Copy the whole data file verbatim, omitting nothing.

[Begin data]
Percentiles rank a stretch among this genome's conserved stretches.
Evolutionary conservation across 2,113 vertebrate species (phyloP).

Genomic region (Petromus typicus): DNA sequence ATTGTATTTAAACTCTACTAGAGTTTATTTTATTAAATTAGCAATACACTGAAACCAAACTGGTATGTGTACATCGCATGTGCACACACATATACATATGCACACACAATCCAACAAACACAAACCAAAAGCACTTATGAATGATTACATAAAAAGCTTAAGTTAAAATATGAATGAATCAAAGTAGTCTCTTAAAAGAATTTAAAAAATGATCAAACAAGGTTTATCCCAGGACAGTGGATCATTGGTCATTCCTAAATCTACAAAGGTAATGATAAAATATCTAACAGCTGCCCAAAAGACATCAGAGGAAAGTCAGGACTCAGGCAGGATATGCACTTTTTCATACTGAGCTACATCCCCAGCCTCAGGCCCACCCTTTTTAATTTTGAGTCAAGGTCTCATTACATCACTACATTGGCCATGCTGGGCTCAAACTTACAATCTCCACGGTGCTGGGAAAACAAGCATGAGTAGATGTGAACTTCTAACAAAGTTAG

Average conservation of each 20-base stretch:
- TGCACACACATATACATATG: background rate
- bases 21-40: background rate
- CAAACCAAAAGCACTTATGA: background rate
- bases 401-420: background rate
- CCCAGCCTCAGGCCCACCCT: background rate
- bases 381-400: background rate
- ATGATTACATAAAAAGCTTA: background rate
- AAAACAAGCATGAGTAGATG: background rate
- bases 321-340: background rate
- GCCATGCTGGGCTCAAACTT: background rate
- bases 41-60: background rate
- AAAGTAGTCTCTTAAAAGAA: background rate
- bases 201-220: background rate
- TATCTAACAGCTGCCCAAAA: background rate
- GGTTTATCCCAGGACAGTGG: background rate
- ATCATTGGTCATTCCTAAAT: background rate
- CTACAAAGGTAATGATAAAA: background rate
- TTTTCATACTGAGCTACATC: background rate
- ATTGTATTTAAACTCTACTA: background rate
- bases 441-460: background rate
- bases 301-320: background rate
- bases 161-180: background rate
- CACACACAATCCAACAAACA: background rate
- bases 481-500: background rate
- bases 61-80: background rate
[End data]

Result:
Percentiles rank a stretch among this genome's conserved stretches.
Evolutionary conservation across 2,113 vertebrate species (phyloP).

Genomic region (Petromus typicus): DNA sequence ATTGTATTTAAACTCTACTAGAGTTTATTTTATTAAATTAGCAATACACTGAAACCAAACTGGTATGTGTACATCGCATGTGCACACACATATACATATGCACACACAATCCAACAAACACAAACCAAAAGCACTTATGAATGATTACATAAAAAGCTTAAGTTAAAATATGAATGAATCAAAGTAGTCTCTTAAAAGAATTTAAAAAATGATCAAACAAGGTTTATCCCAGGACAGTGGATCATTGGTCATTCCTAAATCTACAAAGGTAATGATAAAATATCTAACAGCTGCCCAAAAGACATCAGAGGAAAGTCAGGACTCAGGCAGGATATGCACTTTTTCATACTGAGCTACATCCCCAGCCTCAGGCCCACCCTTTTTAATTTTGAGTCAAGGTCTCATTACATCACTACATTGGCCATGCTGGGCTCAAACTTACAATCTCCACGGTGCTGGGAAAACAAGCATGAGTAGATGTGAACTTCTAACAAAGTTAG

Average conservation of each 20-base stretch:
- TGCACACACATATACATATG: background rate
- bases 21-40: background rate
- CAAACCAAAAGCACTTATGA: background rate
- bases 401-420: background rate
- CCCAGCCTCAGGCCCACCCT: background rate
- bases 381-400: background rate
- ATGATTACATAAAAAGCTTA: background rate
- AAAACAAGCATGAGTAGATG: background rate
- bases 321-340: background rate
- GCCATGCTGGGCTCAAACTT: background rate
- bases 41-60: background rate
- AAAGTAGTCTCTTAAAAGAA: background rate
- bases 201-220: background rate
- TATCTAACAGCTGCCCAAAA: background rate
- GGTTTATCCCAGGACAGTGG: background rate
- ATCATTGGTCATTCCTAAAT: background rate
- CTACAAAGGTAATGATAAAA: background rate
- TTTTCATACTGAGCTACATC: background rate
- ATTGTATTTAAACTCTACTA: background rate
- bases 441-460: background rate
- bases 301-320: background rate
- bases 161-180: background rate
- CACACACAATCCAACAAACA: background rate
- bases 481-500: background rate
- bases 61-80: background rate